mastication

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Related to Masticatory muscles: Muscles involved in mastication

mas·ti·cate

 (măs′tĭ-kāt′)
v. mas·ti·cat·ed, mas·ti·cat·ing, mas·ti·cates
v.tr.
1. To chew (food).
2. To grind and knead (rubber, for example) into a pulp.
v.intr.
To chew food.

[Late Latin masticāre, masticāt-, to masticate, from Greek mastikhān, to grind the teeth.]

mas′ti·ca′tion n.
mas′ti·ca′tor n.

mas·ti·ca·tion

(măs′tĭ-kā′shən)
The chewing or grinding of food by the teeth.
ThesaurusAntonymsRelated WordsSynonymsLegend:
Noun1.mastication - biting and grinding food in your mouth so it becomes soft enough to swallowmastication - biting and grinding food in your mouth so it becomes soft enough to swallow
change of state - the act of changing something into something different in essential characteristics
chomping - the act of chewing noisily
gumming, mumbling - ineffectual chewing (as if without teeth)
rumination - (of ruminants) chewing (the cud); "ruminants have remarkable powers of rumination"
eating, feeding - the act of consuming food
Translations

mastication

nKauen nt; (for young) → Vorkauen nt

mas·ti·ca·tion

n. masticación.
References in periodicals archive ?
Accurate and deep knowledge regarding the TMJ anatomy and adjacent region is paramount for optimal diagnosis and proper care.1 TMDs have been documented as a group of patterns of dysfunction of TMJ and their related muscles, dentition and the supporting structures.2,3 The clinical features include tenderness of muscles particularly masticatory muscles, limited range of mandibular movement, clicking sound, headaches, earaches, pain-ful and attritioned dentition.
There are a heterogeneous group of pathologies that affect the Temporomandibular joint, the masticatory muscles, or both are characterized by a classically described triad of clinical signs, such as muscle and/or Temporomandibular joint pain; Temporomandibular joint sounds; and restriction, deviation, or deflection while wide mouth opening or while doing any kind of functional movements.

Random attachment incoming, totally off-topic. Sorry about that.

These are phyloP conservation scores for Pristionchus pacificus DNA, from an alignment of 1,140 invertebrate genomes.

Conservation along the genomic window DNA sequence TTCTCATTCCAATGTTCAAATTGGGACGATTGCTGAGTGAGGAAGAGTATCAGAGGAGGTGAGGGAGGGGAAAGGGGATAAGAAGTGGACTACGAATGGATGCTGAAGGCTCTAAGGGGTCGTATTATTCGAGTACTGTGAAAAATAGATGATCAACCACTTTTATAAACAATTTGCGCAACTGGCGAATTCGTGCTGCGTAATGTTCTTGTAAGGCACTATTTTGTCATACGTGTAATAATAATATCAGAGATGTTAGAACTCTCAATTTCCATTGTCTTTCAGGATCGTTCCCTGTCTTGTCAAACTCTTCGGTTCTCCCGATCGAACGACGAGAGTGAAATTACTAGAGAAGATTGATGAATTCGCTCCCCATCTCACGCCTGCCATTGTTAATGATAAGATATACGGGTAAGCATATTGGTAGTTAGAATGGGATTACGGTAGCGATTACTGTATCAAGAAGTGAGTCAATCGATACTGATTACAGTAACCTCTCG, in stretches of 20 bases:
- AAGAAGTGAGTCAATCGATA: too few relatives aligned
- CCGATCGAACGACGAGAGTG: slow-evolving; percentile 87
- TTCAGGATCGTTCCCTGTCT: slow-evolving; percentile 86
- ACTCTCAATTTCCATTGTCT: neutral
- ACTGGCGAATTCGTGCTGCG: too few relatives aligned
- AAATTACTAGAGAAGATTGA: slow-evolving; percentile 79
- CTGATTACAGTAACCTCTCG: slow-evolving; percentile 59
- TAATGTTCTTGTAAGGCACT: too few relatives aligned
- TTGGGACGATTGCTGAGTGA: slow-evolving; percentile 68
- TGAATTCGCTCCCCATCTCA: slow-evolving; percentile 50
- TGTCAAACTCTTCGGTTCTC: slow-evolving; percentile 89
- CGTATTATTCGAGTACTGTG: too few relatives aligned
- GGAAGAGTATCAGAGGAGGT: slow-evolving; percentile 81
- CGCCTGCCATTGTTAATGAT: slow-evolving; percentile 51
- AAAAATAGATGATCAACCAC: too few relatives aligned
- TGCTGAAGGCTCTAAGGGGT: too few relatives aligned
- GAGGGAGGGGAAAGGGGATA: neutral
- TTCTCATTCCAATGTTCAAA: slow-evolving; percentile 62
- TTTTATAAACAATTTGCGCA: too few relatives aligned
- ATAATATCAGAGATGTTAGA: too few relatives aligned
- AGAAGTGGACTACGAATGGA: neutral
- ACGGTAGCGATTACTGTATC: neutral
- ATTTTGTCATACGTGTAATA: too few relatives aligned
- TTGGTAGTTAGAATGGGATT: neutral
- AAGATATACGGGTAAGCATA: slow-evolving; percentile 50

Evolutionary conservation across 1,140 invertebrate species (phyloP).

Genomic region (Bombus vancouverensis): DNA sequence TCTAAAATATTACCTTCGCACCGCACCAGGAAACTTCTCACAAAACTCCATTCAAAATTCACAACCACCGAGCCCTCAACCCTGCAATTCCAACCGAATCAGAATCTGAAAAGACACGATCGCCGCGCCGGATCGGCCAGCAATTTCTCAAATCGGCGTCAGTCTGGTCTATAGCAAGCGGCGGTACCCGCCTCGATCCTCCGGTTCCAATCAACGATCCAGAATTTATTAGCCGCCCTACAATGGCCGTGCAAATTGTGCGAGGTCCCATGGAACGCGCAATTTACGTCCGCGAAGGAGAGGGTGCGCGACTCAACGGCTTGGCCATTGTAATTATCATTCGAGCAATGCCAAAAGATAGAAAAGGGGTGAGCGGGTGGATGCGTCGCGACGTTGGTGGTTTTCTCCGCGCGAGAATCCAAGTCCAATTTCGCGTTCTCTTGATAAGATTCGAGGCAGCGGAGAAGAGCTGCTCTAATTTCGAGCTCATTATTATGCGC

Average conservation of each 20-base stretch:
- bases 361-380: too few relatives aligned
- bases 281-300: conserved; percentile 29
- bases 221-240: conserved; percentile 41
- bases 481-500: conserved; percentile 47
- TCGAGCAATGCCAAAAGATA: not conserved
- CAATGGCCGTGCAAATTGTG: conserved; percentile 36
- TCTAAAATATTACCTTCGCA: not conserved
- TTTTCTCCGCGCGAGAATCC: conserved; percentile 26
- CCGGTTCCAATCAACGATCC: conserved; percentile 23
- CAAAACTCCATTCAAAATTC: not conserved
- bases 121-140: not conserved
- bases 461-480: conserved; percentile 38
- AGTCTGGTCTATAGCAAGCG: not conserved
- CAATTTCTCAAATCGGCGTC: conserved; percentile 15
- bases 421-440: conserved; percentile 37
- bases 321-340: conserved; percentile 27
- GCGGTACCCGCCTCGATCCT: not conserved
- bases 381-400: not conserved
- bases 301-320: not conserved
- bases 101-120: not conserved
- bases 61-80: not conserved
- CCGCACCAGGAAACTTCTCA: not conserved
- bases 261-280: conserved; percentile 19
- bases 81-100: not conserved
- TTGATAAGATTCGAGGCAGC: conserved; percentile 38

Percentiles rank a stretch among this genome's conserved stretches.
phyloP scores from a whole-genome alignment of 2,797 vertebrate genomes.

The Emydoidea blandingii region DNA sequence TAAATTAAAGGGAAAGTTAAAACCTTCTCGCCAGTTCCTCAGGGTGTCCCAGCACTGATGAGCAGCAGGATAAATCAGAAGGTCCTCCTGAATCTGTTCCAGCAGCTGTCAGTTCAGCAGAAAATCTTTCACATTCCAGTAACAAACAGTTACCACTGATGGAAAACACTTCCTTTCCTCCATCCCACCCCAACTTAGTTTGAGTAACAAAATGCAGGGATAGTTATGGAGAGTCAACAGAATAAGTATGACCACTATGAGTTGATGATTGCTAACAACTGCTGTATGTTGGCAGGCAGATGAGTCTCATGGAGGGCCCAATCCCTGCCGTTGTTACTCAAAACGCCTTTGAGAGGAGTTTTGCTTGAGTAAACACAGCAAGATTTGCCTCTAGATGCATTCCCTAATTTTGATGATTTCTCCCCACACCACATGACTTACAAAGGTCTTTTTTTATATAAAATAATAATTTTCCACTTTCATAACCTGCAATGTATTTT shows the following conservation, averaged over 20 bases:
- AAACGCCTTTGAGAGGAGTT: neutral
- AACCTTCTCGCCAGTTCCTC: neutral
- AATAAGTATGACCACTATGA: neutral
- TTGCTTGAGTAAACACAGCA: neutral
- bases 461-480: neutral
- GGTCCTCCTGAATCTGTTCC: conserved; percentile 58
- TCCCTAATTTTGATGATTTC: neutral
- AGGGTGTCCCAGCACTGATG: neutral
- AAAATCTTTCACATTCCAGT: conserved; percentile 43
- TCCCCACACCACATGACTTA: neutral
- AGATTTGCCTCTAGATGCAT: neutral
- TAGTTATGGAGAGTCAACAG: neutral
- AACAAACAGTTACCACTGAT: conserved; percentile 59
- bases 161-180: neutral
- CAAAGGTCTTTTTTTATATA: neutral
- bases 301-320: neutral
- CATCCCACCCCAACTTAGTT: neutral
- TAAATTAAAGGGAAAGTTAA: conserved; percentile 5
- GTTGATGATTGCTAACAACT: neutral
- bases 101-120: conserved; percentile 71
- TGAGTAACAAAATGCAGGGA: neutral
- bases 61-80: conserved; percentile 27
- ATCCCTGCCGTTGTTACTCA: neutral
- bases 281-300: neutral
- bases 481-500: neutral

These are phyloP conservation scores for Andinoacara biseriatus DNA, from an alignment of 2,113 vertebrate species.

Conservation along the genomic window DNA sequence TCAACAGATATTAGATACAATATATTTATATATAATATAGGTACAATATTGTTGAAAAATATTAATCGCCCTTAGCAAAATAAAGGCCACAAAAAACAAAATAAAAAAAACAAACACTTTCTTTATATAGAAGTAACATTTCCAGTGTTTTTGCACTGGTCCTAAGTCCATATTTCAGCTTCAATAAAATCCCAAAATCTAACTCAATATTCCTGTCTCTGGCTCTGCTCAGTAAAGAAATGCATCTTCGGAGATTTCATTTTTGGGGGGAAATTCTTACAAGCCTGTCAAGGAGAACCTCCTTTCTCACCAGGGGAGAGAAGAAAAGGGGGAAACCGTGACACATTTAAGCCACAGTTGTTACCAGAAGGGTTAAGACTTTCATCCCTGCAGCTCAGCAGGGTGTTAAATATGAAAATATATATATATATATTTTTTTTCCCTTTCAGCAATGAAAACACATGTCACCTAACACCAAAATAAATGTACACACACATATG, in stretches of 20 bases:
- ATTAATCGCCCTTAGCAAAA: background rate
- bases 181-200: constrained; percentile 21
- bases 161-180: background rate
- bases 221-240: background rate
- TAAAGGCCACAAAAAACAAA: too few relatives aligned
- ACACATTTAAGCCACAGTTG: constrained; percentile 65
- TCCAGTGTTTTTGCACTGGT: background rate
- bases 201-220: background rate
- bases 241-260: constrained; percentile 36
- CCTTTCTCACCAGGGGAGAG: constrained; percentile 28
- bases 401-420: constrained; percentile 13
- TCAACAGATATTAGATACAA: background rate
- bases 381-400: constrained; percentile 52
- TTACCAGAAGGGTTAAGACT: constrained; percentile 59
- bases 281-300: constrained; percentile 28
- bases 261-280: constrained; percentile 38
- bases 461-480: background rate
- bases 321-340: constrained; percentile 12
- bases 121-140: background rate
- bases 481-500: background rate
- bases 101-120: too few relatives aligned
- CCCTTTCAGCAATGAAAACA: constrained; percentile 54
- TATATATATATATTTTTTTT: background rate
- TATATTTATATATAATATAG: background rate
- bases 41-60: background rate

It is characterized by a loss of voluntary control of facial, lingual, pharyngeal and masticatory muscles in the presence of preserved reflexive and automatic functions of the same muscles (3,4).
They posit that the thicker splint induces a further lengthening of masticatory muscles and, consequently, a possible reduction in proprioceptive feedback.
A group of disorders involving the temporomandibular joints and masticatory muscles or both and causing pain and dysfunction is defined as temporomandibular disorders (TMD) (7, 8).
As to the degree of infection, cysticercosis was classified as severe when at least eight viable or calcified cysts were found distributed in the carcass as follows: two or more cysts simultaneously located in at least two selected sites simultaneously located in at least two selected sites of the carcass examined at the slaughter inspection (masticatory muscles, tongue, heart, diaphragm and its pillars, esophagus, and liver), totaling at least four cysts; and four or more cysts located in the forequarter (neck, chest, and palate muscles) or in the rear quarter (thigh, rump, and loin) muscles.
Morphological differences in cranial size are related to differences in diet and have consequences in the performance of the masticatory muscles. For example, volume, length and position of the temporal and masseter muscles vary among bat species from different dietary groups (Dumont, 1999; Freeman, 1981; 1984, Nogueira et al., 2005, Swartz et al., 2003; Van Cakenberghe et al., 2002; Dumont et al., 2009).
Then each student was examined on a conventional chair with the use of a dental mirror, an electric torch, a Vernier caliper (for the evaluation of mouth opening), and a stethoscope (for evaluations of joint sounds) and by palpating the masticatory muscles, while each subject held the questionnaire in her hand.
In this same line of reasoning of extra-oral alterations and muscle interdependence, some authors mention that the contraction of the masticatory muscles is associated with the increase of the electrical activity of the trapezium and sternocleidomastoid muscles, mainly in the existence of a chewing side preference [7,8].
We suggested that adaptive or assistive technology should be recommended for patients with hyposalivation and dysphagia, as support therapies of gustatory and neuromuscular mechanical stimulation, in order to strengthen the muscular tone, in particular, the masticatory muscles, and to increase the production of saliva.
TMD signs and symptoms may include local pain in the TMJ and/or masticatory muscles, limited mouth movements, TMJ sounds, and headaches [5-7].